Throughout your research, what have been some poignant and progressive moments? Any memorable encounters?
So many! The best bit of my job is getting to talk with so many different people, and to hear about their perspectives. I think it’s so generous when people agree to do an interview with me, and that they are willing to share their thoughts, ideas and experiences. The interviews in my PhD really changed how I understood surfing.
I also love when I can speak back into surfing culture. My work is a critical take on surfing, so not everyone wants to hear it, but once they realise I’m on the side of surfing, that I LOVE it, they are willing to listen. And when I hear from women that my work has meant something to them and their relationship to surfing, well, that is so, so amazing.
Any bad ones that’s made you go ‘ah, this is why I chose to dedicate an area of study to this stuff’?
Also, so many. A colleague and I got yelled at by a conference organiser on the Gold Coast last year, who didn’t like that we were talking about sexism in surfing. That wasn’t great. And I got grossly hassled online for a while a few years back, which was also really distressing. But I’m learning to embrace these moments as indications that I’m hitting a sore point.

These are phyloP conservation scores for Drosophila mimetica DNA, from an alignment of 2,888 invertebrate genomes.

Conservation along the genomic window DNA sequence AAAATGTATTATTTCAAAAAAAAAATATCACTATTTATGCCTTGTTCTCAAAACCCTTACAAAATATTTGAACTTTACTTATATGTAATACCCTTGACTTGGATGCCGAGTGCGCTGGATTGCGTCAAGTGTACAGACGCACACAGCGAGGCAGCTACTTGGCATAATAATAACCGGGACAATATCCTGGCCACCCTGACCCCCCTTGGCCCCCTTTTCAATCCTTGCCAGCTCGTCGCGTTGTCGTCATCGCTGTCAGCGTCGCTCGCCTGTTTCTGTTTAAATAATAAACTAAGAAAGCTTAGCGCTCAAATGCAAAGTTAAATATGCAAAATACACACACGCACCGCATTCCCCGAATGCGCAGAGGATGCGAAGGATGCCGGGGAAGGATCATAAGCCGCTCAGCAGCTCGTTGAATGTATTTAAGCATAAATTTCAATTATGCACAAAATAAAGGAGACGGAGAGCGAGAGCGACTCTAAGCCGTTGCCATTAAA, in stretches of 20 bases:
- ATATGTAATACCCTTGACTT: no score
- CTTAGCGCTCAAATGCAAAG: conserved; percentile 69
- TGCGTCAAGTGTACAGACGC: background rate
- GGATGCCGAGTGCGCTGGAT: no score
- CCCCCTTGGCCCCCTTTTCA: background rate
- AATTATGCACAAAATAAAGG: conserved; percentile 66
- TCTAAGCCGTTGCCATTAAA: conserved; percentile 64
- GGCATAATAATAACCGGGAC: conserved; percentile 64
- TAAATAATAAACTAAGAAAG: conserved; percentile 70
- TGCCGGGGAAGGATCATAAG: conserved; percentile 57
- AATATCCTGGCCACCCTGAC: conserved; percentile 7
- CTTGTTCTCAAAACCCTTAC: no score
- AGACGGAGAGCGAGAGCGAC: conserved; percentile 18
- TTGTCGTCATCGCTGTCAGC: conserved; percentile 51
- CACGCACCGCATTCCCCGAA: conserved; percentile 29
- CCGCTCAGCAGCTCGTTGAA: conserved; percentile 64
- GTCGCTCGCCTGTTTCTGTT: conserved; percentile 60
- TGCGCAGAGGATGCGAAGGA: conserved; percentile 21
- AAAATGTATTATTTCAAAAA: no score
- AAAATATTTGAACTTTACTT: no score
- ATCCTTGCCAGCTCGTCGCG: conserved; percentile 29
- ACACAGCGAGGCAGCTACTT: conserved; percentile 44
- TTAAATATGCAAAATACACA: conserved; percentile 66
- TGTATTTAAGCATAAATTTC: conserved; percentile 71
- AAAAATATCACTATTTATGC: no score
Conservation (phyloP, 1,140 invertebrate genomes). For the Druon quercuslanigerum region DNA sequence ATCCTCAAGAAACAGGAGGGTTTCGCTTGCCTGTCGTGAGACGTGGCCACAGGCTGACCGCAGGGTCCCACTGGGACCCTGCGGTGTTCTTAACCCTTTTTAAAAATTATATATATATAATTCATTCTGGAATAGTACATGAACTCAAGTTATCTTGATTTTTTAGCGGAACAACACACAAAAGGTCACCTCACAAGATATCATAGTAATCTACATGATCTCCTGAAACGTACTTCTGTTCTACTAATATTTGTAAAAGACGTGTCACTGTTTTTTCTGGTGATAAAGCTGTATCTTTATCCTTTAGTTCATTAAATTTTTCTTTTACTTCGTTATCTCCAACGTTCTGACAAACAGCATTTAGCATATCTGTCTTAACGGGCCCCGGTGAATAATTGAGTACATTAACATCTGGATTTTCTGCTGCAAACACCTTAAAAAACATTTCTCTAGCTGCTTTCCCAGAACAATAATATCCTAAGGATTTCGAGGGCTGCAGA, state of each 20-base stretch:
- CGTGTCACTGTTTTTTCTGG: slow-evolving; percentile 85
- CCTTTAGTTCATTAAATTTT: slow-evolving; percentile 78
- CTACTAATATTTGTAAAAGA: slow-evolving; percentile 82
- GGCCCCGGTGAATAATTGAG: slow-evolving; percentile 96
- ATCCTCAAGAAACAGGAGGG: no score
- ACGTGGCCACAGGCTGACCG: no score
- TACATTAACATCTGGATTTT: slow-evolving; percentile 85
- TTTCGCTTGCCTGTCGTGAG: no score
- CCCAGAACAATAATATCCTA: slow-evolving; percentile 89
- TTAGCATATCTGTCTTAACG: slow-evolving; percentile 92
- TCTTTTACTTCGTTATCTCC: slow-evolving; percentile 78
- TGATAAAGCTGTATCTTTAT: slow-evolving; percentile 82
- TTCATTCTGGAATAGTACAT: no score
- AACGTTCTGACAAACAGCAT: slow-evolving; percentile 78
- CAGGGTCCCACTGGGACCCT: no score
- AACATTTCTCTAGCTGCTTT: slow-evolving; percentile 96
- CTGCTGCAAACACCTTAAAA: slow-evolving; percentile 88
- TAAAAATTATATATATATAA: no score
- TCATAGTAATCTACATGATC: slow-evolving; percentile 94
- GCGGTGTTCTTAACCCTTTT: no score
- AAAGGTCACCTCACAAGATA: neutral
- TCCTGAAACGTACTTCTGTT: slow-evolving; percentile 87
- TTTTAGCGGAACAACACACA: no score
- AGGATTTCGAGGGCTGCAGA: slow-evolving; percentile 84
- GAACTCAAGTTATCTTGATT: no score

There is a lot of violence and aggression and exclusion in surfing, and it’s horrible, but it’s there and it happens to many people, not only women. I think it’s the worst of the culture.
At the same time, I know that I’m as much a part of the problem as anyone else. I’m always aiming to be kind and welcoming, but I often fail. Some days I get frustrated and angry and selfish and I yell and I fail at being kind. I’m never proud on those days, but to pretend that I’m perfect would be to lie to myself. Being honest about how inconsistent and contradictory we can be is helpful in being more compassionate to more people for more reasons. The days when I let waves go and take as much joy in the waves of others are the days I leave the water most fulfilled and happy.
Any comments about the recent image at the Billabong Pro Junior series in Ballito, SA on the weekend with Zoe Steyn winning half of what male winner Rio Waida took home?
It’s unacceptable! I was stoked to see so many people responding with outrage. The justification by organisers is the stuff of the past, and I imagine we will see these kinds of pay disparities continue to even out. The arguments that not as many women compete aren’t very compelling – 1. They deserve equal pay for their work and even though they’re young people, competing is work and; 2. men and boys have had many, many years longer to build a body of competitors, and women need the same incentives and rewards to be available for many, many years to build momentum as well.